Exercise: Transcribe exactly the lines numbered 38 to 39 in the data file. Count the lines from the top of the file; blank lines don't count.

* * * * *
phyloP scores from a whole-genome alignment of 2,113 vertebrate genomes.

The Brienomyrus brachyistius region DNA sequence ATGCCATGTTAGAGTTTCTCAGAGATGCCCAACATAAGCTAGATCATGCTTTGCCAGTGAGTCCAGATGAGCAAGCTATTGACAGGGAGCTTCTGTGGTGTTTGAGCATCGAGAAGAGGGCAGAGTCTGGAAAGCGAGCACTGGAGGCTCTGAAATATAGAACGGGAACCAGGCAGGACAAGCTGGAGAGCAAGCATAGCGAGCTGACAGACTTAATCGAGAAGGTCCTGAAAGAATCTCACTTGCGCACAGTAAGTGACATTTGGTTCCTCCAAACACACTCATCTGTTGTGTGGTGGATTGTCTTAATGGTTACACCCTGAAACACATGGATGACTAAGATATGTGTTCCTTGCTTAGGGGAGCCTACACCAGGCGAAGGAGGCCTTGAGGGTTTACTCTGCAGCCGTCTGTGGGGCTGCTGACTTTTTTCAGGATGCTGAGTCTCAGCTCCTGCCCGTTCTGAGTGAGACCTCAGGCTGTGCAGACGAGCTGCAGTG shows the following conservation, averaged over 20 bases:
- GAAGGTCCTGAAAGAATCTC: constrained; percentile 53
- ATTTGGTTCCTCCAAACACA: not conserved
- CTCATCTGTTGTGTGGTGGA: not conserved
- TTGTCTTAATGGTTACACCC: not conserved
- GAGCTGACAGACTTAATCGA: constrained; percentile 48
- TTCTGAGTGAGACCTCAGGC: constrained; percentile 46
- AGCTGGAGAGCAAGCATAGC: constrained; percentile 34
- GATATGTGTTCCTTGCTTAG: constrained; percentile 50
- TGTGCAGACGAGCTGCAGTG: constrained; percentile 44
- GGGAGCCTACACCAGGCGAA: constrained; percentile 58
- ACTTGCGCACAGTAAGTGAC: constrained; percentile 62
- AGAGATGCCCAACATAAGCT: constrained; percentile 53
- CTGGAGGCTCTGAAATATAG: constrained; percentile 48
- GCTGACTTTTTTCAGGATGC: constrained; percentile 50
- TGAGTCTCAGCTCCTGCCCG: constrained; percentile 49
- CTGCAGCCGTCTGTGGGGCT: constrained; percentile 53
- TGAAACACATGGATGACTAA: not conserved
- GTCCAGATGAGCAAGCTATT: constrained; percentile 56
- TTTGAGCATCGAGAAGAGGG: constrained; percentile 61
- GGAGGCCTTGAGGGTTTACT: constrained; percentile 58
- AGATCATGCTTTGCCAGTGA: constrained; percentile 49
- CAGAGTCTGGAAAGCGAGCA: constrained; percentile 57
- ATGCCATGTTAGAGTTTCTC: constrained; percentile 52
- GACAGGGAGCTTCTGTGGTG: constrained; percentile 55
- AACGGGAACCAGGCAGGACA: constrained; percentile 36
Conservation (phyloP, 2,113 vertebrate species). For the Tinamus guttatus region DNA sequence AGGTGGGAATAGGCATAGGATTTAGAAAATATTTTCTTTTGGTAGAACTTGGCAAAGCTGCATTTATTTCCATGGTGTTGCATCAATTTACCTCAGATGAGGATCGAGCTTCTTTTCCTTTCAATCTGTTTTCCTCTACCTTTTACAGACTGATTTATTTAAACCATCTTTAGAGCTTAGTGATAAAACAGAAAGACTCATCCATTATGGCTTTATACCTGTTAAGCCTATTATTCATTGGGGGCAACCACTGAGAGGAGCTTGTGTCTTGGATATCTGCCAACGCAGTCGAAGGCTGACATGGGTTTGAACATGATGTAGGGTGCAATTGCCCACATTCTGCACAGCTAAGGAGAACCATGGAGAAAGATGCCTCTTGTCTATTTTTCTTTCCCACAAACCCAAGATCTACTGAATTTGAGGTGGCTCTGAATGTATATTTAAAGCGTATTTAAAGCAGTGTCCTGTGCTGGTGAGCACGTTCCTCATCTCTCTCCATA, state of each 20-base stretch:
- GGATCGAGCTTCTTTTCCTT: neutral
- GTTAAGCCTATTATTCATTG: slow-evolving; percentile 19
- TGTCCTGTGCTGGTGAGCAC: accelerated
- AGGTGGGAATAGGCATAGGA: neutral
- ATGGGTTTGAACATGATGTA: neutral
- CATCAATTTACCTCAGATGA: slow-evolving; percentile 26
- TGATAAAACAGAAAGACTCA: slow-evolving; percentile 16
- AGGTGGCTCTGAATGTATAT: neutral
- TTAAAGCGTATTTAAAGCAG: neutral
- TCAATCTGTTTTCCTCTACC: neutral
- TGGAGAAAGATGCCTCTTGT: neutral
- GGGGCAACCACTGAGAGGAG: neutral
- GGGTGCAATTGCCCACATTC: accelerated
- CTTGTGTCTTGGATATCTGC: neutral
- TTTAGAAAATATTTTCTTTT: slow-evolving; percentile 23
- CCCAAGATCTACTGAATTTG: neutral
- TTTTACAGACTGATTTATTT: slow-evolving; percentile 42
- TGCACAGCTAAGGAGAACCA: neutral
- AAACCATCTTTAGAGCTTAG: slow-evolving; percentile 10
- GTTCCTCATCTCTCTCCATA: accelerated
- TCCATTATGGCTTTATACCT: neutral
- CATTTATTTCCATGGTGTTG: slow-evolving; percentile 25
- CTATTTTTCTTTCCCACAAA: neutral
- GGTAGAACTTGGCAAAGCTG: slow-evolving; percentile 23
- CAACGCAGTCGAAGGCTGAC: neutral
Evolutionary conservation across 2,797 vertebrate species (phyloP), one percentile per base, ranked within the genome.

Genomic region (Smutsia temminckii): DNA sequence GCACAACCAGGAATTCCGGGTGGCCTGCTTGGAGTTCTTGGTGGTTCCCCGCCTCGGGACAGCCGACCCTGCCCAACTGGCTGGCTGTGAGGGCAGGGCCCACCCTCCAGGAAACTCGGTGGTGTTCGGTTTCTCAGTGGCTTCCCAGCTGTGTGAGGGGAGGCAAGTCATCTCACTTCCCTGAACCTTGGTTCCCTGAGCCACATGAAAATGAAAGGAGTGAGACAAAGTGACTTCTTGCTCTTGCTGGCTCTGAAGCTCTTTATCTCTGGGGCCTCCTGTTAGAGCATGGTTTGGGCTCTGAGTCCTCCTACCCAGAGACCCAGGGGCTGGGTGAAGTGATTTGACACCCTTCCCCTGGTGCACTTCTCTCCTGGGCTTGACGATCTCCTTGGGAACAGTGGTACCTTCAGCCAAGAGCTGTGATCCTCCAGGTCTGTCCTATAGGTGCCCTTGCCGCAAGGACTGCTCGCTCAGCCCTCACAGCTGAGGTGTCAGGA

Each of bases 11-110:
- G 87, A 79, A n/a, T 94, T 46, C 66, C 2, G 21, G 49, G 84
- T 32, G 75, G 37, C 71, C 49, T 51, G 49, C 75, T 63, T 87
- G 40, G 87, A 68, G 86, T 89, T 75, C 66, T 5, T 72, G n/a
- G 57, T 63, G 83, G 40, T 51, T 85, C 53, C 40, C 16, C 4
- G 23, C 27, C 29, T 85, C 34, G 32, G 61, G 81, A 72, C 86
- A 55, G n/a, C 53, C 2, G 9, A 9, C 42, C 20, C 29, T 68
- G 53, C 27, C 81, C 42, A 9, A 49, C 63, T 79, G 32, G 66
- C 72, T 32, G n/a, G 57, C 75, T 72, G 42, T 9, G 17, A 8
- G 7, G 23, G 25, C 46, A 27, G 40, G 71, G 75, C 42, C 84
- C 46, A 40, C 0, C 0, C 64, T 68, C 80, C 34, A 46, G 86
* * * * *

- TCAATCTGTTTTCCTCTACC: neutral
- TGGAGAAAGATGCCTCTTGT: neutral